you're only gonna look like an asshole when compared to a master.
Joselito Honestly and Brilliantly
The book's blurb says this was made into a film where William Hurt, who played the role of Molina, was named best actor at the 1985 Cannes Film Festival. I haven't seen the movie but I was not surprised by this: Molina is a difficult role for any actor.

Molina here is a gay guy who is in a Latin American prison for child molestation. He becomes the cellmate of Valentin, a fanatical revolutionary. No two persons could have been more different. Molina has no interest whatsoever in politics which, h
Feb 19, 2013 rated it it was amazing
This book is a modern masterpiece, and something everyone should read once. Puig's tale of sex and love, passion, betrayal, politics and oppression, is woven together from dialogue, dreams and footnotes, movie summaries and sharp, cutting images rendered in elegant prose that mimics the morphine hallucinations and fantasies that provide escape from the tortured lives led by the protagonists. The main characters, Valentine and Molina, are slowly defined by their reactions to the world and each ot ...more
This might be the oddest 1001 list book that I've read yet (although I've not yet read quite 400 so nearly 900 remain from the combined list). The book opens with a description of a scene - one person is describing a woman and how you notice something odd about her she's not a woman like all the others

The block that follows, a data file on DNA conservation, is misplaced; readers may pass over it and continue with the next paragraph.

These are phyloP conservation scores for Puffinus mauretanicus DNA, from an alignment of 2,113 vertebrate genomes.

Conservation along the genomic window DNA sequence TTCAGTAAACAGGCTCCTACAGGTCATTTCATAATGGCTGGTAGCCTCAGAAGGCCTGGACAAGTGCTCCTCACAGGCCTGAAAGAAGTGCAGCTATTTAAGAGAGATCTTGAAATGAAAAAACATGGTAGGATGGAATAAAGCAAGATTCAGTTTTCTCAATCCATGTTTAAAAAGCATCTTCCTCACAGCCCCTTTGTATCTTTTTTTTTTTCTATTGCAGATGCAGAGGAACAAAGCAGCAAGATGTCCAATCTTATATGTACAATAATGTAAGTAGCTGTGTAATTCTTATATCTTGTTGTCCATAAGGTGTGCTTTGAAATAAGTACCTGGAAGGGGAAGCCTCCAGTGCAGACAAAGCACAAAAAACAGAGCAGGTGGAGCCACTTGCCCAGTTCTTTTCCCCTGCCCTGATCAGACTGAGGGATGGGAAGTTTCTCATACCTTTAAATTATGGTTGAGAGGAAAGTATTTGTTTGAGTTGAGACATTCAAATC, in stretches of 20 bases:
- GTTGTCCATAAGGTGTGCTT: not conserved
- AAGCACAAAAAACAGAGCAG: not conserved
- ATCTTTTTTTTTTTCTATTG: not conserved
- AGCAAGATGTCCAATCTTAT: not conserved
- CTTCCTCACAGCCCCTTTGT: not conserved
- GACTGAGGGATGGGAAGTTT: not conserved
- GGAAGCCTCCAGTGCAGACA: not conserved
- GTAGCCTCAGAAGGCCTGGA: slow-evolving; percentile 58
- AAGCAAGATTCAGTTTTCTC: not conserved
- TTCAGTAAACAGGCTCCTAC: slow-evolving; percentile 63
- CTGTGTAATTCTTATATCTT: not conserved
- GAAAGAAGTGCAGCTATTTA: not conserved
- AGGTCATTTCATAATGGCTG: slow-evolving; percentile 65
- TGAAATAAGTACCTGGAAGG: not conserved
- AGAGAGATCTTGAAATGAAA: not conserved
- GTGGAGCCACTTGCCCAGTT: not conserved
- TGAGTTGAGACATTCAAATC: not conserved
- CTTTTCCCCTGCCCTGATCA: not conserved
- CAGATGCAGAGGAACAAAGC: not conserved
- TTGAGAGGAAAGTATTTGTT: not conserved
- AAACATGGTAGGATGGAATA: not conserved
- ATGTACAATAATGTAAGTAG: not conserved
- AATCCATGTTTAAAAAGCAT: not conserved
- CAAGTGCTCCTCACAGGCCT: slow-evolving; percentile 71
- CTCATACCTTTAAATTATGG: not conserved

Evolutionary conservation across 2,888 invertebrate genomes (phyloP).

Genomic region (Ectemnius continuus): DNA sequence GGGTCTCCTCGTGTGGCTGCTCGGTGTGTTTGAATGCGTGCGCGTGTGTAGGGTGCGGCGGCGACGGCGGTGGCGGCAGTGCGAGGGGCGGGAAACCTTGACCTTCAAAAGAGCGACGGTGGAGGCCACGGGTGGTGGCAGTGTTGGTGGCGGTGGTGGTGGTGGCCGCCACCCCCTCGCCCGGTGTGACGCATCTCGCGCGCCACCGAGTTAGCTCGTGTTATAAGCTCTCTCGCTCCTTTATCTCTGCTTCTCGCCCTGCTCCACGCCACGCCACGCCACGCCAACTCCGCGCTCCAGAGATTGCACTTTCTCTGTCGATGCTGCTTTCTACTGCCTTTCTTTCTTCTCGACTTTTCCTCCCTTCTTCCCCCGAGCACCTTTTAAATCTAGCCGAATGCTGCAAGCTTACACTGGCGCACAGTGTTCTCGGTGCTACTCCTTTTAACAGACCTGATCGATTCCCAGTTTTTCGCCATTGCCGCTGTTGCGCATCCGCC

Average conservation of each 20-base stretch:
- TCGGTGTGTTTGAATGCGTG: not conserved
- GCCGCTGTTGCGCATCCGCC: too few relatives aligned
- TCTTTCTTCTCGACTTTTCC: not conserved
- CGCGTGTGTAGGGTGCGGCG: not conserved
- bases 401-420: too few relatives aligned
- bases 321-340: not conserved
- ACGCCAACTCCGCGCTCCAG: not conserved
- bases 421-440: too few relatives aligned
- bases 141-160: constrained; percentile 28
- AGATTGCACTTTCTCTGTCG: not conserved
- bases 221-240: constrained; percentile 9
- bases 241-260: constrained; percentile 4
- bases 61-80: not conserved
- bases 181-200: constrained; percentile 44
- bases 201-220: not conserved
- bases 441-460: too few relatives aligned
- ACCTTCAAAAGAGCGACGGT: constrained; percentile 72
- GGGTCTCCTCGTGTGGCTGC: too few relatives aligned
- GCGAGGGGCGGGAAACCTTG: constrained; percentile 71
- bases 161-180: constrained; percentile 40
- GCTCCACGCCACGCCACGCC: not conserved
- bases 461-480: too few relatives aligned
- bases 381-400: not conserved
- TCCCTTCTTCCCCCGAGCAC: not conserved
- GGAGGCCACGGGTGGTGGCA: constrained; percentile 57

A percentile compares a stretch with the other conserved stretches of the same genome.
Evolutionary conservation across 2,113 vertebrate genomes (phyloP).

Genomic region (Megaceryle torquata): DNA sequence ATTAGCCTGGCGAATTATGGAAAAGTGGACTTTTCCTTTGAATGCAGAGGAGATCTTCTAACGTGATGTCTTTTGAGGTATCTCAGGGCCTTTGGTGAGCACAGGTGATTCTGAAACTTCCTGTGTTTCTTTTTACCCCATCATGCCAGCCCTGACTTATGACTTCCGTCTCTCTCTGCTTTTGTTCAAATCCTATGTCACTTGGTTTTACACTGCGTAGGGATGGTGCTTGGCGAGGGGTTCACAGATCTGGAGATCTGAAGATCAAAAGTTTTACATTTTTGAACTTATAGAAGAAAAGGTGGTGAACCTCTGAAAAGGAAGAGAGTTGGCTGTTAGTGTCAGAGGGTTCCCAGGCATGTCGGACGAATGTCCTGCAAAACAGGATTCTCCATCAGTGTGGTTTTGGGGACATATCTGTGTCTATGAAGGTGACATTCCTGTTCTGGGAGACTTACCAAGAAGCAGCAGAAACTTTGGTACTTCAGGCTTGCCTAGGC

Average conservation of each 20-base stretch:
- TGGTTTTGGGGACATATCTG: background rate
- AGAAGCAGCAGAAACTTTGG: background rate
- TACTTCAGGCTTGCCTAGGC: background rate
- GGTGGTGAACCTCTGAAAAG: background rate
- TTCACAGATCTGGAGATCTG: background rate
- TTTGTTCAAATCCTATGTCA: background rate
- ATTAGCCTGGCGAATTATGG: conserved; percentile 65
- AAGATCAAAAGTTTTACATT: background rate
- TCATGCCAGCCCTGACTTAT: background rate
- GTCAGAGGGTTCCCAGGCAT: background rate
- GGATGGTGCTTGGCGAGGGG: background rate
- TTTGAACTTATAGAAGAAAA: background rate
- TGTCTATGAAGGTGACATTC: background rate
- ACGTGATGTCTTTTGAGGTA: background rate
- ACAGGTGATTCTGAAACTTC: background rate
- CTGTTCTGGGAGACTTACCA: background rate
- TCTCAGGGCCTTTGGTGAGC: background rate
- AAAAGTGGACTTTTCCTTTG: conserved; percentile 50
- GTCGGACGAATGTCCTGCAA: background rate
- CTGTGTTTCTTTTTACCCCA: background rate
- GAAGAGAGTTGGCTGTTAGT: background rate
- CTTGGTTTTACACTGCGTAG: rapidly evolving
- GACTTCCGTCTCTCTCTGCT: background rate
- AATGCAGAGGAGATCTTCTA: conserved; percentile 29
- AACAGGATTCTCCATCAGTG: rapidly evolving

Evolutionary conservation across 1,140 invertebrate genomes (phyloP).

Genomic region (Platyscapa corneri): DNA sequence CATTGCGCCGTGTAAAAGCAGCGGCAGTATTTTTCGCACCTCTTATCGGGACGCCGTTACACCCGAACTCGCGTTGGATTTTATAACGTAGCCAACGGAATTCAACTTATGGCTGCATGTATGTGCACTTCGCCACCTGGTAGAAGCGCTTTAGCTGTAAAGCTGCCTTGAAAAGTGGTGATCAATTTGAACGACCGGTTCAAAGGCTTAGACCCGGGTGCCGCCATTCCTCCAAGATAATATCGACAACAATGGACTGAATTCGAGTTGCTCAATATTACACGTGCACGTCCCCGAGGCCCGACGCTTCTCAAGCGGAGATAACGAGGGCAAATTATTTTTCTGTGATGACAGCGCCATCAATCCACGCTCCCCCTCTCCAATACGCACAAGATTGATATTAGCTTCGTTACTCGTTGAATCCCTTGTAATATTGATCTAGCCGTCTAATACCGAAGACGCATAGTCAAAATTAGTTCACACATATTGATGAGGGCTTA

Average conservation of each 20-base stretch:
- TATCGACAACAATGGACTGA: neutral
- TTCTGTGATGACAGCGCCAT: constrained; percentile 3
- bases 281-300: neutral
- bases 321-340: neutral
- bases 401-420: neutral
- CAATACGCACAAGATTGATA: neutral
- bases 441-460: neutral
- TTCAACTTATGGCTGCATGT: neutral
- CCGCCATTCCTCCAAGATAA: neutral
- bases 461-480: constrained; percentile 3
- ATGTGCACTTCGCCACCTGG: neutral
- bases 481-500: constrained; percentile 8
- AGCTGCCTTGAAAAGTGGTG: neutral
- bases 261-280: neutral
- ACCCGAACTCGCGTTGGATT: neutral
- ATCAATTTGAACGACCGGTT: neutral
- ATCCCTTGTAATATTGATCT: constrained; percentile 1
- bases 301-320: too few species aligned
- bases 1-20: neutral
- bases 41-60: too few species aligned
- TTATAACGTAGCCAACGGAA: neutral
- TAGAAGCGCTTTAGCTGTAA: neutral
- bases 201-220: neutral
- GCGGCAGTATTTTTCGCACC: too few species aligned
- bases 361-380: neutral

What about her eyes a second disembodiment voice asks. And so the first voice describes them.

Who is speaking? What are they speaking about? Is it a movie or a tv show?

- I picture her dark-looking
oh wow this book is finished and i already miss the characters. read for my 20th century queer project, for the year 1976 (as a bonus!).

this is probably one of my favourite books of this project so far. two prisoners in a cell together. they pass the time by one sharing plots to films they’ve seen. told in such an unique format (mostly dialogue and film scripts and footnotes that are both real and imagined). this was so rewarding to read. this book was so clever, but so easy to read. i felt lik
Prison literature, written and presumably set during the Argentine Dirty War, which was an unlawful counter-insurgency operation carried out by neo-fascists in Argentina, with the support of motherfuckers in the United States under cover of the kissingerian Operation Condor, which coordinated rightwing state violence all across the Monroe Doctrine zone. (US parrotriots should be advised that they are hated around the world precisely because of this sort of operation.)